Broadband access by 2004, Albertans told

Alberta calls it the biggest step since abandoning the telephone party line system. The company with the contract is going even further, comparing it to the construction of roads in the province.

Even the analysts agree – Alberta’s SuperNet is leading edge.

The province’s Innovation and Science department, along with Calgary-based Axia Net Media, announced Tuesday that 422 of Alberta’s communities will have access to a high-speed, broadband Internet network in less than three years.

Axia, which is partnered with Bell Intrigna, and teamed with Cisco and Microsoft, is contracted to manage, operate and conduct the business affairs of SuperNet over the next 10 years.

The contract, worth up to $240 million over the next three years and a projected $40 million in the years following that, is a major step for Alberta, said Murray Wallace, Axia’s president Wednesday, speaking from his Toronto office.

“There is no place that has this kind of ubiquitous, high-speed broadband capability, going to all parts of a community as big as Alberta, with 3.7 million people,” he said, adding that SuperNet will be accessible in 4,700 facilities in the province. Presently, only 30 communities in Alberta have some access to high-speed Internet.

“I think people are beginning to see that this is the 21st century equivalent of roads, and water and telephone networks and electricity and so on. It is just one of those things you have to have to be competitive.”

Wallace said the first places to see changes will be larger centres because they already have some capabilities. Locations like Edmonton and Calgary may see the service as soon as November.

Bell Intrigna and Axia are responsible for ensuring SuperNet is ‘seamless’ between the base and extended areas. Bell Intrigna is the contractor responsible for the building of SuperNet, and will subcontract the build of the extended area of 395 communities to Axia. All this will involve designing, building and operating the 6,000 km fibre/wireless network to the communities.

Kim Hunt, public affairs spokesperson for Alberta Innovation and Science, said she is confident that this is the biggest thing her department had done since evolving to private telephone lines in the province.

“This bridges the digital divide,” she said. “It’s a unique initiative, so it took a lot of time to make sure we had an efficient way to make this work.”

French Caldwell, research director for technology and public policy at market research firm Gartner Inc., said Alberta has always had a vision for the Internet in the future. In fact, he said, Alberta’s progress is making the federal initiative look like “just a dream.”

“This is taking the smart communities idea in Calgary and creating the smart-clustering effect throughout the entire province,” Caldwell said. “It’s very impressive. It takes a lot of courage to do something like this.”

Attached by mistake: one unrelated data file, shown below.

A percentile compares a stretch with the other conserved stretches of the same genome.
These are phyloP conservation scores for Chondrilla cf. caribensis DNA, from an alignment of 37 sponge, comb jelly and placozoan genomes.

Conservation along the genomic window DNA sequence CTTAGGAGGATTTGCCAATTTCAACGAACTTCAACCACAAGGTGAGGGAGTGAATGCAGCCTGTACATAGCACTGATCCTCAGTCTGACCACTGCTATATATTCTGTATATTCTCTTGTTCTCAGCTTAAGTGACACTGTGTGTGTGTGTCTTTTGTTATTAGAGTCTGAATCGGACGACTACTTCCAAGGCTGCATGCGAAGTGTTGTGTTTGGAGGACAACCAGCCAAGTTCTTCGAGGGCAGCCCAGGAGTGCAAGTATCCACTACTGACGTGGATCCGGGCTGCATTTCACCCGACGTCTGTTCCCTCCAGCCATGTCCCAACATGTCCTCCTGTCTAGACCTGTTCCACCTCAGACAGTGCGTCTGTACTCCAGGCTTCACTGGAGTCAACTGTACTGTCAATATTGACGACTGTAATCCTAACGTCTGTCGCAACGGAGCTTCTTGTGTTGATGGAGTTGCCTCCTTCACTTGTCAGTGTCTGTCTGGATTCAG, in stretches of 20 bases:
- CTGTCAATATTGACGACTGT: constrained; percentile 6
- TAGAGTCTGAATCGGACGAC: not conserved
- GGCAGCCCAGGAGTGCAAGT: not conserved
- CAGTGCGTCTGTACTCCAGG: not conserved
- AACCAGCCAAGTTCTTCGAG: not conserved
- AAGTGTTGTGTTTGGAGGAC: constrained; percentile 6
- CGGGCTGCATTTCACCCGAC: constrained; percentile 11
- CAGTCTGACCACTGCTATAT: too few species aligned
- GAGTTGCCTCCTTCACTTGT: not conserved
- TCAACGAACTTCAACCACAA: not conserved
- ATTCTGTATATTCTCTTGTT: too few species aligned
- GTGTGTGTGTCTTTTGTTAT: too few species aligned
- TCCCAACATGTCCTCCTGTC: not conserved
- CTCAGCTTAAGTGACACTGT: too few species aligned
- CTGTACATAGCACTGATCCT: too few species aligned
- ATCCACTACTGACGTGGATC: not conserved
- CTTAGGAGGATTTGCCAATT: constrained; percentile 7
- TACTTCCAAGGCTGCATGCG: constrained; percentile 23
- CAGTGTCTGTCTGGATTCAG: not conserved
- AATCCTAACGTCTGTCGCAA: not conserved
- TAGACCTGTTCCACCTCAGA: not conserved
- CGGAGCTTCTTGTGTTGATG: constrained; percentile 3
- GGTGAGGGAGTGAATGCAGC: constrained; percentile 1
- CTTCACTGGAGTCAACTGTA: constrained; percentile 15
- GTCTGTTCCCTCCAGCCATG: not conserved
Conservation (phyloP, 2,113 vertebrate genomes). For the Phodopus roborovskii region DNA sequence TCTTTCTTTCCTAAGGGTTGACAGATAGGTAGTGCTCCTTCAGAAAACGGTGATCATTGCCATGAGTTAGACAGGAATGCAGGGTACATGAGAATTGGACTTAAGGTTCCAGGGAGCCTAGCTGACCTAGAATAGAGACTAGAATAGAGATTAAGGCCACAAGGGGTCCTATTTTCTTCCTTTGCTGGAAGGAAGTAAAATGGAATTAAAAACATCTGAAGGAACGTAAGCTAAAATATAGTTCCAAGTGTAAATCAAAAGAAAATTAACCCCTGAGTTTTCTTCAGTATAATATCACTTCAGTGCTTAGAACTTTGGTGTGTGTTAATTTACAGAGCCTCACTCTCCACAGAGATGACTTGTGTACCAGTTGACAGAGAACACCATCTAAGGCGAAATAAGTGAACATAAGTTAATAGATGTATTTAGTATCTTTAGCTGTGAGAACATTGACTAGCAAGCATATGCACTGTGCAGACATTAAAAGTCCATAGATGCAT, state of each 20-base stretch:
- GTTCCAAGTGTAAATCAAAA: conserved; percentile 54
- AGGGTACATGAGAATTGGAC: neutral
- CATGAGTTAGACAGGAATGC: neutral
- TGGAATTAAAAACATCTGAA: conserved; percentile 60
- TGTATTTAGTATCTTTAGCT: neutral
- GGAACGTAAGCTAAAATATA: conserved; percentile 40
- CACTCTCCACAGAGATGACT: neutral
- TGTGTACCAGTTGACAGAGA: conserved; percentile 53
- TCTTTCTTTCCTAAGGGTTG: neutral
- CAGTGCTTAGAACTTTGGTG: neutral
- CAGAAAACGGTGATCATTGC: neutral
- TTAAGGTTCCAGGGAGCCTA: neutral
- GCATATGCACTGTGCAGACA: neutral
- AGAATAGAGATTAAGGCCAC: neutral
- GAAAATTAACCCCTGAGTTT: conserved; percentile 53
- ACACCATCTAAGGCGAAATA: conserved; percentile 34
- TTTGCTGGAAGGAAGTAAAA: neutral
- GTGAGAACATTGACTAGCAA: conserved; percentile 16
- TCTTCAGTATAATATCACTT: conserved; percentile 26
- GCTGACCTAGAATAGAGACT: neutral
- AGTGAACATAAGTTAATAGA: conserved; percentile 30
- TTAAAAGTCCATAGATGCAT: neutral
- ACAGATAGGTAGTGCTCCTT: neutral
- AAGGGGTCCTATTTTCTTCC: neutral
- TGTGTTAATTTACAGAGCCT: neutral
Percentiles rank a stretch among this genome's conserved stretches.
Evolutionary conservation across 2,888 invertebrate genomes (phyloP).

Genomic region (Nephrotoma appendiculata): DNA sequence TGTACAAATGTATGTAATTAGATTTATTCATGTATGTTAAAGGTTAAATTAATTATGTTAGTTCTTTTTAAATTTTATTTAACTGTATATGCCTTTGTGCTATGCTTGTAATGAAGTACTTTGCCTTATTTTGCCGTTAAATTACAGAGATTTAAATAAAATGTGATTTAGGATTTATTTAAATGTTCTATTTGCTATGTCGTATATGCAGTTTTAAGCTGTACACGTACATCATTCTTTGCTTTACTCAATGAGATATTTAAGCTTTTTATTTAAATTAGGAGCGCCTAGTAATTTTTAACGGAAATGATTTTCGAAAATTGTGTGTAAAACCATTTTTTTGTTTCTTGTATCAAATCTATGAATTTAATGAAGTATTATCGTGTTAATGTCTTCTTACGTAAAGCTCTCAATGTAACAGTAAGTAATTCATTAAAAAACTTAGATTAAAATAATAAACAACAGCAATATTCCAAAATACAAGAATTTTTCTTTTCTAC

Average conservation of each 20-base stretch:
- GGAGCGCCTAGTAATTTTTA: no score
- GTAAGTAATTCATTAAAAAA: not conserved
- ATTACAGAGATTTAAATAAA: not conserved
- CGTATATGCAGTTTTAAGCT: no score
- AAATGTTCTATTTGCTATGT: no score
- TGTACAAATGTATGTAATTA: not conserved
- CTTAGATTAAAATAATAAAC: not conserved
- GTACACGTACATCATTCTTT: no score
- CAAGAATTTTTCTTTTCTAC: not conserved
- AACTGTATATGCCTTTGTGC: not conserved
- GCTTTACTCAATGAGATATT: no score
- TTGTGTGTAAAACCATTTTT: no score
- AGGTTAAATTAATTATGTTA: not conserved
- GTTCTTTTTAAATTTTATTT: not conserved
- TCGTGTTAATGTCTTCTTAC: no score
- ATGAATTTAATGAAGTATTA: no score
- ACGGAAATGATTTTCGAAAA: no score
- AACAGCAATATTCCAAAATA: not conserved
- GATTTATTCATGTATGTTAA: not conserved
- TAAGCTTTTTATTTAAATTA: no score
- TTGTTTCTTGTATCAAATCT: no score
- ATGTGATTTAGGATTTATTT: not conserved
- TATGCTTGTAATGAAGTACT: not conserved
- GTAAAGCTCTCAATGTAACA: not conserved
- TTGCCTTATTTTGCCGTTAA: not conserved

The next thing Alberta will have to do, he said, is make sure teachers and curriculum is up to speed with the technology.

Hunt said there is still a lot of work to do before the entire plan is reality.

“We are finalizing our implementation plans so we can make sure we have a cost-effective way to get this built to 422 communities in three years,” Hunt said. “The benefits are going to be huge, but it is not going to be tomorrow. But I think we are being watched carefully by the rest of the world right now and we like it when Alberta is leading the way.”

While Wallace wouldn’t identify any specific locations, he said Axia is talking to several different jurisdictions about using Alberta as a model for their region.

“It’s clear that this is not something that is only affordable because Alberta is something of a well-healed province,” he said. “This is the way to do it – put an independent controller in the middle.”

Putting Axia in the middle means all ISPs will have fair access to the extended areas, Wallace said, which in turn means that these ISPs will be able to make residential and business high-speed Internet services available at more competitive rates.

The government will provide a maximum of $193 million to the cost-shared project to build the network’s extended area in 395 of the communities. Bell Intrigna and Bell Nexxia will invest $102 million for the base area, consisting of 27 communities. In total, SuperNet will require a $295 million investment.

According to the contract, the Alberta government will purchase $169 million worth of Bell Intrigna’s telecommunication services over ten years and that is about half of the government’s expected telecommunications expenditure.

“This contract will double our revenues, year over year,” Wallace said, adding that last year, Axia’s revenues were around $65 million. “This is 10-year contract, so the continuing revenues will be significant. We will make money on the construction and so on, but the unique thing is that the primary chance we have to make money will be by creating high volumes and high performance and sharing in the benefits of that.”

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